• The wing that stalls first will drop, increasing its angle of attack and deepening the stall. Both wings must be stalled for a spin to occur
  • The other wing will rise, decreasing its angle of attack, and the aircraft will yaw toward the more deeply-stalled wing. The difference in lift between the two wings causes the aircraft to roll, and the difference in drag causes the aircraft to yaw

Cessna-172 Procedure:

  1. Select an altitude no lower than 6000' AGL
  2. Perform clearing turns
  3. Reduce power to 1500 RPM, adjusting pitch (trimming) to maintain altitude
    • The use of power at the entry will assure more consistent and positive entries to the spin
  4. At the first indication of stall (entry phase):
    • Smoothly pull the elevator control to the full aft position
    • Just prior to reaching the stall "break," apply rudder in the desired direction of spin rotation so that full rudder deflection is achieved almost simultaneously with reaching full aft elevator
  5. As the spin is entered (incipient phase), reduce the throttle to the idle position and ensure that the ailerons are in the neutral position
  6. Hold the elevator and rudder controls in full until the spin recovery is initiated (developed phase)
    • Verify that the throttle is in the idle position and the ailerons are in the neutral position
    • Apply and HOLD full rudder opposite to the direction of the rotation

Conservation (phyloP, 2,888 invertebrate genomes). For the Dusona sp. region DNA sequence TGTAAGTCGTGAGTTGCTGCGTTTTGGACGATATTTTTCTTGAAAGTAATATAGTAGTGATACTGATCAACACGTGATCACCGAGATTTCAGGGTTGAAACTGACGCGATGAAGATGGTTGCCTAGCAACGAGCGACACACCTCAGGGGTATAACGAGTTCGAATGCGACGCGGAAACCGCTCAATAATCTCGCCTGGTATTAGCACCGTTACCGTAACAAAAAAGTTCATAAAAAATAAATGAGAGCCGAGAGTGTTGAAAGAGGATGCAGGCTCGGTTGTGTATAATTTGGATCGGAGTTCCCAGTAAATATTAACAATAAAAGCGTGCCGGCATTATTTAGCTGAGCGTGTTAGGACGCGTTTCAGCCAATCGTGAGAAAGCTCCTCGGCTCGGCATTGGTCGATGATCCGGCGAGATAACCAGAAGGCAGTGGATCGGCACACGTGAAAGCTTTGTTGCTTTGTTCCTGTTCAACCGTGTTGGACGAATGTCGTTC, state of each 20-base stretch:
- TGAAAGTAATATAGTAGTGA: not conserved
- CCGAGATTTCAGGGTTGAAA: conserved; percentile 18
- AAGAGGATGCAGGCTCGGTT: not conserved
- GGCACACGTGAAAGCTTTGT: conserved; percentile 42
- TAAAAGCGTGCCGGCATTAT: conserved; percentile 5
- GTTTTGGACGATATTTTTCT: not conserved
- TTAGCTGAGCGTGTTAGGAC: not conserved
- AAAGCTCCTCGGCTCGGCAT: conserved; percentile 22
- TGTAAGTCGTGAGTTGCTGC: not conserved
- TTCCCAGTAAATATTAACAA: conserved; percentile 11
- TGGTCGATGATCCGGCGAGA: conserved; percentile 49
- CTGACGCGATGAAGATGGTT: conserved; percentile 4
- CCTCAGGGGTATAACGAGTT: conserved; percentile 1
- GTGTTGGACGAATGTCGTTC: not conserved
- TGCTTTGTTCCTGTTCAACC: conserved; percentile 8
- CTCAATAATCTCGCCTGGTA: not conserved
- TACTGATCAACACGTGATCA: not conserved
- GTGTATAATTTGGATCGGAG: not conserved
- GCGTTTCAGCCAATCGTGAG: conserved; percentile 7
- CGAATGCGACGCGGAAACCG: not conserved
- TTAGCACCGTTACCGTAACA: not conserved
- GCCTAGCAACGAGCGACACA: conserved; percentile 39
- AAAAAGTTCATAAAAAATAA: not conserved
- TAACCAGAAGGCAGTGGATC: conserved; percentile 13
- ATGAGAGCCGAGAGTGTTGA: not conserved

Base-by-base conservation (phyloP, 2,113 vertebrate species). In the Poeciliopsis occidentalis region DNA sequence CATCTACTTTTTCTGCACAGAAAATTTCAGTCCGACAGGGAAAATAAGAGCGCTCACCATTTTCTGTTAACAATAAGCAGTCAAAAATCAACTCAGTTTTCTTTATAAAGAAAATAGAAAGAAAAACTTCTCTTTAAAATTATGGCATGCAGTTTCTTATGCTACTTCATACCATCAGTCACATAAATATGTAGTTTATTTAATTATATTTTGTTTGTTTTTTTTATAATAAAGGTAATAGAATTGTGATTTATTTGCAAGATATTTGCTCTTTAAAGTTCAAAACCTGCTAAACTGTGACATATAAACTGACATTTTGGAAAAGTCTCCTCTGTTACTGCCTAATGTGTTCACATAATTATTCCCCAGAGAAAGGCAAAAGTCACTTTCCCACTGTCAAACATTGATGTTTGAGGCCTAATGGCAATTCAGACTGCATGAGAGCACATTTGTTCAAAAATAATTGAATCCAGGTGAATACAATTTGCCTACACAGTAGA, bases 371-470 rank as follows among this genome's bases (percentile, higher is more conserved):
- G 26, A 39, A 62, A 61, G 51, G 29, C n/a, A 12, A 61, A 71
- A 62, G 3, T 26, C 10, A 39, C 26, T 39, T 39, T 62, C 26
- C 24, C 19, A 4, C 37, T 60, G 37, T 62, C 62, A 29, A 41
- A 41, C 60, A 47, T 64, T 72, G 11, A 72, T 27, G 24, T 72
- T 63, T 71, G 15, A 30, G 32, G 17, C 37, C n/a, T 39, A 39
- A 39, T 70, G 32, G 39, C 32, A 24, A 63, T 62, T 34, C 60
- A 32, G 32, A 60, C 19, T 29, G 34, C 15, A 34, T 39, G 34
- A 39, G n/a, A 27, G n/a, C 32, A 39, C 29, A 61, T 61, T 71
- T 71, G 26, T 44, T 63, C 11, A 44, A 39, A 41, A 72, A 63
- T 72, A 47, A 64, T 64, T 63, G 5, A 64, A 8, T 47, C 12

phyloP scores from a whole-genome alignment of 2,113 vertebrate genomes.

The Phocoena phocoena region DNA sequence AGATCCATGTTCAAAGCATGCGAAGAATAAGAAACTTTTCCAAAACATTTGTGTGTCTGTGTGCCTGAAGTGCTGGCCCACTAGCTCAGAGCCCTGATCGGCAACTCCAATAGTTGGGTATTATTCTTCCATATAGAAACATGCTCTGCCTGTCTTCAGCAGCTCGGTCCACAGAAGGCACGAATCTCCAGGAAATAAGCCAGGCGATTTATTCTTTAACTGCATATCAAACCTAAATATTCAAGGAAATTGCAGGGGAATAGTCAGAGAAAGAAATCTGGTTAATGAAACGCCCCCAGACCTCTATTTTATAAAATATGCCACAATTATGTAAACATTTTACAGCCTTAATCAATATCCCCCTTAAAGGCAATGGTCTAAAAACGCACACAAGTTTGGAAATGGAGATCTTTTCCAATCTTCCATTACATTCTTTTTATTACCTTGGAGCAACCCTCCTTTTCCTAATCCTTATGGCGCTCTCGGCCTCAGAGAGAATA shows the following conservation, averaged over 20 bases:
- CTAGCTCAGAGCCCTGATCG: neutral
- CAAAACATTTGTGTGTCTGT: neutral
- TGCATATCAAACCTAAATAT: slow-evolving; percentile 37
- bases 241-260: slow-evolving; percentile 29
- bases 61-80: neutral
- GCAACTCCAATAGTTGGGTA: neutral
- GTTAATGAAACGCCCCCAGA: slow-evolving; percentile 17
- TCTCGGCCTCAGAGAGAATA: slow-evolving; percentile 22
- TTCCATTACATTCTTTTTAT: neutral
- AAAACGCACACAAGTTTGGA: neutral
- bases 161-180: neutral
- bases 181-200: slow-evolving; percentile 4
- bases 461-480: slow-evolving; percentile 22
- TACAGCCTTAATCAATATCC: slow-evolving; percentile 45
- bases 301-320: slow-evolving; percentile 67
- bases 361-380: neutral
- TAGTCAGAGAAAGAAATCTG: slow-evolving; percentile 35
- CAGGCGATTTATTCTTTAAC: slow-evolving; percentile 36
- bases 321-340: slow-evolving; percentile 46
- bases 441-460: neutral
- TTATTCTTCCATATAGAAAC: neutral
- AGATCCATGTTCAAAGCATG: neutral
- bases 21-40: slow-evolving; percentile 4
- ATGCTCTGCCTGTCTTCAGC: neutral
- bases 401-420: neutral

• Just after the rudder reaches the stop, move the control wheel briskly forward, far enough to break the stall
    • HOLD these flight control inputs until the rotation stops
  7. As the rotation stops, neutralize the rudder and make a smooth recovery from the resulting dive
  8. As cruise airspeed is attained, set cruise power and re-trim as necessary
  9. Complete cruise checklist

Common Errors:

  • Failure to apply full rudder pressure in the desired spin direction during spin entry
  • Failure to apply and maintain full up-elevator pressure during spin entry, resulting in a spiral
  • Failure to achieve a fully stalled condition prior to spin entry
  • Failure to apply full rudder against the spin during recovery
  • Failure to apply sufficient forward-elevator pressure during recovery
  • Failure to neutralize the rudder during recovery after rotation stops, resulting in a possible secondary spin
  • Slow and overly cautions control movements during recovery
  • Excessive back-elevator pressure after rotation stops, resulting in possible secondary stall
  • Insufficient back-elevator pressure during recovery resulting in excessive airspeed

Practical Test Standards/Airman Certification Standards:

Case Studies:

  • NTSB Identification: ERA14FA345 The National Transportation Safety Board determines the probable cause(s) of this accident to be: The pilot's failure to maintain adequate airspeed for the airplane’s configuration and flight profile, which resulted in an exceedance of the wing’s critical angle-of-attack and a subsequent aerodynamic stall/spin